The lawsuit was brought against cell phone manufacturer Motorola and several major cell phone carriers.

U.S. District Judge Catherine Blake ruled that none of the evidence submitted by Dr. Christopher Newman was substantial enough to warrant a trial.

The wireless industry has been watching the case closely because if allowed to go forward, it could have opened the door to other lawsuits. No other such claims have succeeded so far.

Newman, a neurologist, claims the older, analog cell phone he used from 1992 to 1998 caused his brain cancer.

Blake ruled that although there is evidence that radiation from cell phones may cause cancer, there are many more studies that show no relationship between tumors and cell phones.

Newman's attorney, John Angelos, said he was disappointed by the ruling.

Cell phones are used by 97 million Americans. Digital phones emit radiation in pulses; older analog varieties emit continuous waves. By the time cell phones exploded in popularity in the late 1990s, most of those sold used digital technology.

Three major studies published since December 2000, including one by the National Cancer Institute, found no harmful health effects from cell phones.

4 Who Reject Tax System Are Facing U.S. Inquiry


September 5, 2002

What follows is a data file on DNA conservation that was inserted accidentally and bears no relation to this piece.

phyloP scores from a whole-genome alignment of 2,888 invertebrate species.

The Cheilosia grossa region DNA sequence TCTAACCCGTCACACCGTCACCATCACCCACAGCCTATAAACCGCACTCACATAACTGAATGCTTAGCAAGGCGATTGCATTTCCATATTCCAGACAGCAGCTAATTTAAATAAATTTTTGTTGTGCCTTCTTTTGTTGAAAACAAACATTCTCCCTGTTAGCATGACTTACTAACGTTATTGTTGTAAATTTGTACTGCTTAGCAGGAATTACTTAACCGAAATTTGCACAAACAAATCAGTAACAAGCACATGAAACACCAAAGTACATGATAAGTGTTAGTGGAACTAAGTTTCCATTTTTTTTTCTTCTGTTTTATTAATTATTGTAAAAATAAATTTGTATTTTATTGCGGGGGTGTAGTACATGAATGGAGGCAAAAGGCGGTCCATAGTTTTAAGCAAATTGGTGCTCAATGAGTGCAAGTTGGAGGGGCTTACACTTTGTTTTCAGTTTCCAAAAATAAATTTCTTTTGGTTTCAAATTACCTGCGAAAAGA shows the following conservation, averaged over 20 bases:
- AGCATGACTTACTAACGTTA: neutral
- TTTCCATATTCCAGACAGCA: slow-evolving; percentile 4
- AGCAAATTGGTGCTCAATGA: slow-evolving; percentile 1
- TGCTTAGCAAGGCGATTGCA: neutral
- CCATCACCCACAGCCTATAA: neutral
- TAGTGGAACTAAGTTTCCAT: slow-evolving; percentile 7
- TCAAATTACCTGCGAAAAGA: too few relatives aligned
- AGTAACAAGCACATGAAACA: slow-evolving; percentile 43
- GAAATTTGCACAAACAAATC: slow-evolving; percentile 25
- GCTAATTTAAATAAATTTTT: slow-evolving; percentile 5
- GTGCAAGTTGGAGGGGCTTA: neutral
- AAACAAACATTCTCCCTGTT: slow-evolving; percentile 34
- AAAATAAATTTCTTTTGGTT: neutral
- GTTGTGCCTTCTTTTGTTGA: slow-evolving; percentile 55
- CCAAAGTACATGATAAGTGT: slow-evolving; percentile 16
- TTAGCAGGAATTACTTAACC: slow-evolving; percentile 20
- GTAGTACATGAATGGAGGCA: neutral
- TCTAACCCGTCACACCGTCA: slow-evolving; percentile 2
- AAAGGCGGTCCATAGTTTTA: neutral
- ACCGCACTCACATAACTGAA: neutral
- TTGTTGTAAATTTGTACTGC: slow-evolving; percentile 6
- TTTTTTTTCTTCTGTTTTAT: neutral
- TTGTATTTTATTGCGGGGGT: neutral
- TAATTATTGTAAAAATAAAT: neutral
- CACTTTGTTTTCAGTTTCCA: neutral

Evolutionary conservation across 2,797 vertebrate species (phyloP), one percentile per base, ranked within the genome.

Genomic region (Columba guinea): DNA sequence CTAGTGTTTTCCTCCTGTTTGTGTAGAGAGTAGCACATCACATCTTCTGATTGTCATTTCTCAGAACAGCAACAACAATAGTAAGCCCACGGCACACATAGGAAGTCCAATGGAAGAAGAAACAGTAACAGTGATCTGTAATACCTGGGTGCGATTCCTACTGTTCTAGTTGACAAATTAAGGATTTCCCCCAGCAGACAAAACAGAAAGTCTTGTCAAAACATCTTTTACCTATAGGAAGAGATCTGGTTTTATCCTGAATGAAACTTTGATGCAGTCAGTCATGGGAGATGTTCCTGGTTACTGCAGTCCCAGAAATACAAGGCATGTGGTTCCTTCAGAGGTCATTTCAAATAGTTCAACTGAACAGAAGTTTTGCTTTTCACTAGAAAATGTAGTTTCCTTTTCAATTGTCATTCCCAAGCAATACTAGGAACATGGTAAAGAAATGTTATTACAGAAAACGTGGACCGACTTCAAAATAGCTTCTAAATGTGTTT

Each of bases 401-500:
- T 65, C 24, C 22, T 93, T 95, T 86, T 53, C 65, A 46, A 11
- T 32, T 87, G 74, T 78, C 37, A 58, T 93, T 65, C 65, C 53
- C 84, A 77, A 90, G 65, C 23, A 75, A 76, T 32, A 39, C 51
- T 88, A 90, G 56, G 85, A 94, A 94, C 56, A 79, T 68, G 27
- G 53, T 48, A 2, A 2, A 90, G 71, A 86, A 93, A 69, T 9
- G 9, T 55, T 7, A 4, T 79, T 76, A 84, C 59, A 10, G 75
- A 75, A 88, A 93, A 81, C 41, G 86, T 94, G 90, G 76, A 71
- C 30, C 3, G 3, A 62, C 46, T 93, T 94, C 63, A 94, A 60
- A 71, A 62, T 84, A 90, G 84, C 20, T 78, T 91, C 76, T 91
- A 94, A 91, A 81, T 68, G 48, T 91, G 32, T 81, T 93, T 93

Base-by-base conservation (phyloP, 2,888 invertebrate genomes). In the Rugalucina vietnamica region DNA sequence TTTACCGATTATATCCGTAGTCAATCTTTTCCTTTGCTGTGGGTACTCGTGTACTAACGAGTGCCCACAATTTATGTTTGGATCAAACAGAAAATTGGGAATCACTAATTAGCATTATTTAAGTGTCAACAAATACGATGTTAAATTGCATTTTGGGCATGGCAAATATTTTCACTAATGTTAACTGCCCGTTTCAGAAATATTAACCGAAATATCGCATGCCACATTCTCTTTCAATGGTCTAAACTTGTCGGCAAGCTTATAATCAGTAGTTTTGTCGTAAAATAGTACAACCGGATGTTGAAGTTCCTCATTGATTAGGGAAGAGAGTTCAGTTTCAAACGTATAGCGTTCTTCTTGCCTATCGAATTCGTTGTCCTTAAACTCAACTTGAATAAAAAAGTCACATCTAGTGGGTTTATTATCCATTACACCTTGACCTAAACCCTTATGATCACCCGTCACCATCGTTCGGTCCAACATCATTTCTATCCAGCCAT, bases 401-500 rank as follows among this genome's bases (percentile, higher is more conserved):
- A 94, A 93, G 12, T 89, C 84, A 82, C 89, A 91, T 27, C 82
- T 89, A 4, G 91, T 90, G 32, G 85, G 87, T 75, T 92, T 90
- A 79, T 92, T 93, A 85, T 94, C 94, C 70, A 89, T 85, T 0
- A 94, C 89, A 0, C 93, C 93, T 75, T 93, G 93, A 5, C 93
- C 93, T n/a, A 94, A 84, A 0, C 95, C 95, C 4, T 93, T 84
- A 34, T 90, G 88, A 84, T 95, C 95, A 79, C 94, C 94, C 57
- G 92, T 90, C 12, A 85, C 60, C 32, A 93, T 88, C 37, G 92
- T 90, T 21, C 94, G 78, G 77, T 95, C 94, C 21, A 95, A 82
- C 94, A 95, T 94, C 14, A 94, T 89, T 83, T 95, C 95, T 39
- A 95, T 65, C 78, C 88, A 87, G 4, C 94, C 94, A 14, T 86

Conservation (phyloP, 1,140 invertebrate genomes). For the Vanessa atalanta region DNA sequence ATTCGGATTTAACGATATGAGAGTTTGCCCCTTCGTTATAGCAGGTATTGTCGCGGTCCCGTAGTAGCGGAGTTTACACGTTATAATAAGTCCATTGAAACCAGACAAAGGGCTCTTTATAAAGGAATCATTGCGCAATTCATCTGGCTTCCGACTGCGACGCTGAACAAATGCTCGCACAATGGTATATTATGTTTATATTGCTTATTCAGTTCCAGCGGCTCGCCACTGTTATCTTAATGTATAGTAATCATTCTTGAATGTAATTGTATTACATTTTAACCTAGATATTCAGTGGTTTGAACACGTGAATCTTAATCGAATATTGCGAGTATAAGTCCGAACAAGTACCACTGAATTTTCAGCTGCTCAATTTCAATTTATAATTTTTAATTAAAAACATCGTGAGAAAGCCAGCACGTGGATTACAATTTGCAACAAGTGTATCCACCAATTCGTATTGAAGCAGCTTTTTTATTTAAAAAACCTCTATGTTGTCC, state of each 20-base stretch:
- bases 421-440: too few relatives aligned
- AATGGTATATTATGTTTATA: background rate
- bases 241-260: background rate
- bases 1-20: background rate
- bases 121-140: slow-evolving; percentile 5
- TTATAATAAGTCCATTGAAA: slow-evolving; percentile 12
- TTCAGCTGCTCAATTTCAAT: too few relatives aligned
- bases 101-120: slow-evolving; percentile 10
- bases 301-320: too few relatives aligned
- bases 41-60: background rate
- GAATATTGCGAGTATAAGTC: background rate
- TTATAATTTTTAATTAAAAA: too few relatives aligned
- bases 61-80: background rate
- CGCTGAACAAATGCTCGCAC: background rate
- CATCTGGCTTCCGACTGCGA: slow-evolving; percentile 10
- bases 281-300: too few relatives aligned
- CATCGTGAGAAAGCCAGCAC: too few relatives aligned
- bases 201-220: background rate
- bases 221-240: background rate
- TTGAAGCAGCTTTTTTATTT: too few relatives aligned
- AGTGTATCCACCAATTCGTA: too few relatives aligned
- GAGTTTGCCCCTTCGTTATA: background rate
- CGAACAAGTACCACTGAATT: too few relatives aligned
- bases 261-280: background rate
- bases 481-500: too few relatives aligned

Four businesses whose owners boast that they do not withhold taxes from workers' paychecks and do not file tax returns are under criminal investigation, according to an Internal Revenue Service letter released yesterday by two senators.

The four businesses were not named, but the letter said that they were among the 15 identified in a November 2000 report in The New York Times about a growing number of enterprises that have dropped out of the tax system, saying it is a hoax.

One of the 15, Dick Simkanin, whose company, Arrow Custom Plastics of Bedford, Tex., makes injection moldings, has posted on his company Web site a letter from the Justice Department saying he is the target of a federal grand jury tax investigation.

Mr. Simkanin has sent the grand jury a letter saying the government has no authority in Texas and that he refuses to provide business records. His Web site includes a warning that any move against him will be an attack on God that will cause those responsible to be consumed by fire.

Scientists wrangle with questions of faith

The Christian Science Monitor - csmonitor.com
from the September 05, 2002 edition -


By G. Jeffrey MacDonald | Special to The Christian Science Monitor

STAR ISLAND, N.H. - Ursula Goodenough knows she takes a risk as a respected biologist when she spends a week each summer on this island considering God.

Though she says her colleagues might be intrigued by the questions asked here, many wouldn't grace this annual conference of the Institute on Religion in an Age of Science (IRAS), she says. The reason: Suspicions of religion in academic circles make them "afraid they won't get a grant if people find out they've been here."